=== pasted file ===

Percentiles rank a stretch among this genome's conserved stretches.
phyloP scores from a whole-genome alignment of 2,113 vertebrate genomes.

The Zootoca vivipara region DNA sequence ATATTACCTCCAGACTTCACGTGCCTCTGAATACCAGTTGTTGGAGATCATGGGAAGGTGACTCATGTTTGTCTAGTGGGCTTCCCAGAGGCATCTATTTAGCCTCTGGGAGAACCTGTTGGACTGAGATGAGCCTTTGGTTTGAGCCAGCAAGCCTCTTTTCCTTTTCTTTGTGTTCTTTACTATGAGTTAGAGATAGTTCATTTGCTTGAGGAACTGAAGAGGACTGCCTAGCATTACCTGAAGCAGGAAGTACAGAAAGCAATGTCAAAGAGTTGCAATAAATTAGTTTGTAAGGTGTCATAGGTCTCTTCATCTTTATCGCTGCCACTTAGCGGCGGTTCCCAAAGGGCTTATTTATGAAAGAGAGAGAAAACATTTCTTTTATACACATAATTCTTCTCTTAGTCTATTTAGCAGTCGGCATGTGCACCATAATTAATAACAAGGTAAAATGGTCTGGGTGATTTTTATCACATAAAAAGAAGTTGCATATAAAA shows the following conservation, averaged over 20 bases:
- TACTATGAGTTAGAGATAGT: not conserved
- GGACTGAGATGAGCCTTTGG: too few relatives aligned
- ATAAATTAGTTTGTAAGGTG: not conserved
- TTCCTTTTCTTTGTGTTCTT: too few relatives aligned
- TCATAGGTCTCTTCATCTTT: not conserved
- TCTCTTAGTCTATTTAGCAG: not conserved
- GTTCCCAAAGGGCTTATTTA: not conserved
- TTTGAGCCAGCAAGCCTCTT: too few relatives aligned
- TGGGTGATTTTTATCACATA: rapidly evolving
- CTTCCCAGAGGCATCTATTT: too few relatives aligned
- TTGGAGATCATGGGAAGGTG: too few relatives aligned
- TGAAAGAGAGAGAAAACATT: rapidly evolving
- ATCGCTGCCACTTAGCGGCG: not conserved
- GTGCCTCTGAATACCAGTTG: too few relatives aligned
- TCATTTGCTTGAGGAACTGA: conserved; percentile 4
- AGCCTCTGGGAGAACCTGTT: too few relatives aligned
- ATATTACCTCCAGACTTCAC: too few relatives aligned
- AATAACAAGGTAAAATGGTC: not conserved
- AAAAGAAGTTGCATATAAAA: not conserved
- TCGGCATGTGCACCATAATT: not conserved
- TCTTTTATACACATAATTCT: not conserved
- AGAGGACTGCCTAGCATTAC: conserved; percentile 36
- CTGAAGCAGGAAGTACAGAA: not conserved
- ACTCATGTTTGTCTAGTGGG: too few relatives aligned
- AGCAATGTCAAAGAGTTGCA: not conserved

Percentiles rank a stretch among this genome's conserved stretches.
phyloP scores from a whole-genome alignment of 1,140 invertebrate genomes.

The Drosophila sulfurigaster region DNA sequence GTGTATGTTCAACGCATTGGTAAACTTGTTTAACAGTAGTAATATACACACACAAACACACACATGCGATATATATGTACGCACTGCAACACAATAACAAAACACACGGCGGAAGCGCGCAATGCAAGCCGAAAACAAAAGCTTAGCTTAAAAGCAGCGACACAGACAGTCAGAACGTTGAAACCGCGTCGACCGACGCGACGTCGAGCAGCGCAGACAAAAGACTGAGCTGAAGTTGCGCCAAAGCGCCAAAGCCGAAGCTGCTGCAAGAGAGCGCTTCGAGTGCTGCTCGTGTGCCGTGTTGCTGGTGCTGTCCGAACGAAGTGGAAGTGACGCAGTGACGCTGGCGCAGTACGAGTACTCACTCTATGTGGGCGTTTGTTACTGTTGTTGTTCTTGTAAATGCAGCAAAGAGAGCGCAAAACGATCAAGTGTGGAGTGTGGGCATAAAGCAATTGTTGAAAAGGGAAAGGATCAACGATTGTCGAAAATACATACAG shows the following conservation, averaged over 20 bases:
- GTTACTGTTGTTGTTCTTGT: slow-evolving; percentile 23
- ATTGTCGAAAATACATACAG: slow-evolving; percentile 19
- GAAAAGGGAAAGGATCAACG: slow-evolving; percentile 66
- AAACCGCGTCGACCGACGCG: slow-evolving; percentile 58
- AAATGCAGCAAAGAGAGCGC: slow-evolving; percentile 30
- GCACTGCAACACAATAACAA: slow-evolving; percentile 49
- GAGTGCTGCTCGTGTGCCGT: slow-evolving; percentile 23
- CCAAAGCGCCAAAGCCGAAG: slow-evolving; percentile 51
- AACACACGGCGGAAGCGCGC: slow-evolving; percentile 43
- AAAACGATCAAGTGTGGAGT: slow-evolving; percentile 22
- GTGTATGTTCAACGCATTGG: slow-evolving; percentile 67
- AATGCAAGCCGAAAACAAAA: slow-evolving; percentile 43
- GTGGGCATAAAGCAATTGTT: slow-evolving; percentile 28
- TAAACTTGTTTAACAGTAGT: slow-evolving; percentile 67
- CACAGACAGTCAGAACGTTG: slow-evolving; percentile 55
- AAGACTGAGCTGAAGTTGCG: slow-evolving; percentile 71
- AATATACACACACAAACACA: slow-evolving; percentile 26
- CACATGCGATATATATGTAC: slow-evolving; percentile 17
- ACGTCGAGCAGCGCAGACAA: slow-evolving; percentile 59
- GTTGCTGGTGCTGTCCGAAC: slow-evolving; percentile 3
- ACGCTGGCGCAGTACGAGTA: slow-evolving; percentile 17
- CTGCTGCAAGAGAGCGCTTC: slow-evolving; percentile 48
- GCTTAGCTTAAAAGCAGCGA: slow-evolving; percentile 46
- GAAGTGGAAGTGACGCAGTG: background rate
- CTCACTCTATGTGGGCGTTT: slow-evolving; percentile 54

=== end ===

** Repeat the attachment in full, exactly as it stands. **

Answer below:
Percentiles rank a stretch among this genome's conserved stretches.
phyloP scores from a whole-genome alignment of 2,113 vertebrate genomes.

The Zootoca vivipara region DNA sequence ATATTACCTCCAGACTTCACGTGCCTCTGAATACCAGTTGTTGGAGATCATGGGAAGGTGACTCATGTTTGTCTAGTGGGCTTCCCAGAGGCATCTATTTAGCCTCTGGGAGAACCTGTTGGACTGAGATGAGCCTTTGGTTTGAGCCAGCAAGCCTCTTTTCCTTTTCTTTGTGTTCTTTACTATGAGTTAGAGATAGTTCATTTGCTTGAGGAACTGAAGAGGACTGCCTAGCATTACCTGAAGCAGGAAGTACAGAAAGCAATGTCAAAGAGTTGCAATAAATTAGTTTGTAAGGTGTCATAGGTCTCTTCATCTTTATCGCTGCCACTTAGCGGCGGTTCCCAAAGGGCTTATTTATGAAAGAGAGAGAAAACATTTCTTTTATACACATAATTCTTCTCTTAGTCTATTTAGCAGTCGGCATGTGCACCATAATTAATAACAAGGTAAAATGGTCTGGGTGATTTTTATCACATAAAAAGAAGTTGCATATAAAA shows the following conservation, averaged over 20 bases:
- TACTATGAGTTAGAGATAGT: not conserved
- GGACTGAGATGAGCCTTTGG: too few relatives aligned
- ATAAATTAGTTTGTAAGGTG: not conserved
- TTCCTTTTCTTTGTGTTCTT: too few relatives aligned
- TCATAGGTCTCTTCATCTTT: not conserved
- TCTCTTAGTCTATTTAGCAG: not conserved
- GTTCCCAAAGGGCTTATTTA: not conserved
- TTTGAGCCAGCAAGCCTCTT: too few relatives aligned
- TGGGTGATTTTTATCACATA: rapidly evolving
- CTTCCCAGAGGCATCTATTT: too few relatives aligned
- TTGGAGATCATGGGAAGGTG: too few relatives aligned
- TGAAAGAGAGAGAAAACATT: rapidly evolving
- ATCGCTGCCACTTAGCGGCG: not conserved
- GTGCCTCTGAATACCAGTTG: too few relatives aligned
- TCATTTGCTTGAGGAACTGA: conserved; percentile 4
- AGCCTCTGGGAGAACCTGTT: too few relatives aligned
- ATATTACCTCCAGACTTCAC: too few relatives aligned
- AATAACAAGGTAAAATGGTC: not conserved
- AAAAGAAGTTGCATATAAAA: not conserved
- TCGGCATGTGCACCATAATT: not conserved
- TCTTTTATACACATAATTCT: not conserved
- AGAGGACTGCCTAGCATTAC: conserved; percentile 36
- CTGAAGCAGGAAGTACAGAA: not conserved
- ACTCATGTTTGTCTAGTGGG: too few relatives aligned
- AGCAATGTCAAAGAGTTGCA: not conserved

Percentiles rank a stretch among this genome's conserved stretches.
phyloP scores from a whole-genome alignment of 1,140 invertebrate genomes.

The Drosophila sulfurigaster region DNA sequence GTGTATGTTCAACGCATTGGTAAACTTGTTTAACAGTAGTAATATACACACACAAACACACACATGCGATATATATGTACGCACTGCAACACAATAACAAAACACACGGCGGAAGCGCGCAATGCAAGCCGAAAACAAAAGCTTAGCTTAAAAGCAGCGACACAGACAGTCAGAACGTTGAAACCGCGTCGACCGACGCGACGTCGAGCAGCGCAGACAAAAGACTGAGCTGAAGTTGCGCCAAAGCGCCAAAGCCGAAGCTGCTGCAAGAGAGCGCTTCGAGTGCTGCTCGTGTGCCGTGTTGCTGGTGCTGTCCGAACGAAGTGGAAGTGACGCAGTGACGCTGGCGCAGTACGAGTACTCACTCTATGTGGGCGTTTGTTACTGTTGTTGTTCTTGTAAATGCAGCAAAGAGAGCGCAAAACGATCAAGTGTGGAGTGTGGGCATAAAGCAATTGTTGAAAAGGGAAAGGATCAACGATTGTCGAAAATACATACAG shows the following conservation, averaged over 20 bases:
- GTTACTGTTGTTGTTCTTGT: slow-evolving; percentile 23
- ATTGTCGAAAATACATACAG: slow-evolving; percentile 19
- GAAAAGGGAAAGGATCAACG: slow-evolving; percentile 66
- AAACCGCGTCGACCGACGCG: slow-evolving; percentile 58
- AAATGCAGCAAAGAGAGCGC: slow-evolving; percentile 30
- GCACTGCAACACAATAACAA: slow-evolving; percentile 49
- GAGTGCTGCTCGTGTGCCGT: slow-evolving; percentile 23
- CCAAAGCGCCAAAGCCGAAG: slow-evolving; percentile 51
- AACACACGGCGGAAGCGCGC: slow-evolving; percentile 43
- AAAACGATCAAGTGTGGAGT: slow-evolving; percentile 22
- GTGTATGTTCAACGCATTGG: slow-evolving; percentile 67
- AATGCAAGCCGAAAACAAAA: slow-evolving; percentile 43
- GTGGGCATAAAGCAATTGTT: slow-evolving; percentile 28
- TAAACTTGTTTAACAGTAGT: slow-evolving; percentile 67
- CACAGACAGTCAGAACGTTG: slow-evolving; percentile 55
- AAGACTGAGCTGAAGTTGCG: slow-evolving; percentile 71
- AATATACACACACAAACACA: slow-evolving; percentile 26
- CACATGCGATATATATGTAC: slow-evolving; percentile 17
- ACGTCGAGCAGCGCAGACAA: slow-evolving; percentile 59
- GTTGCTGGTGCTGTCCGAAC: slow-evolving; percentile 3
- ACGCTGGCGCAGTACGAGTA: slow-evolving; percentile 17
- CTGCTGCAAGAGAGCGCTTC: slow-evolving; percentile 48
- GCTTAGCTTAAAAGCAGCGA: slow-evolving; percentile 46
- GAAGTGGAAGTGACGCAGTG: background rate
- CTCACTCTATGTGGGCGTTT: slow-evolving; percentile 54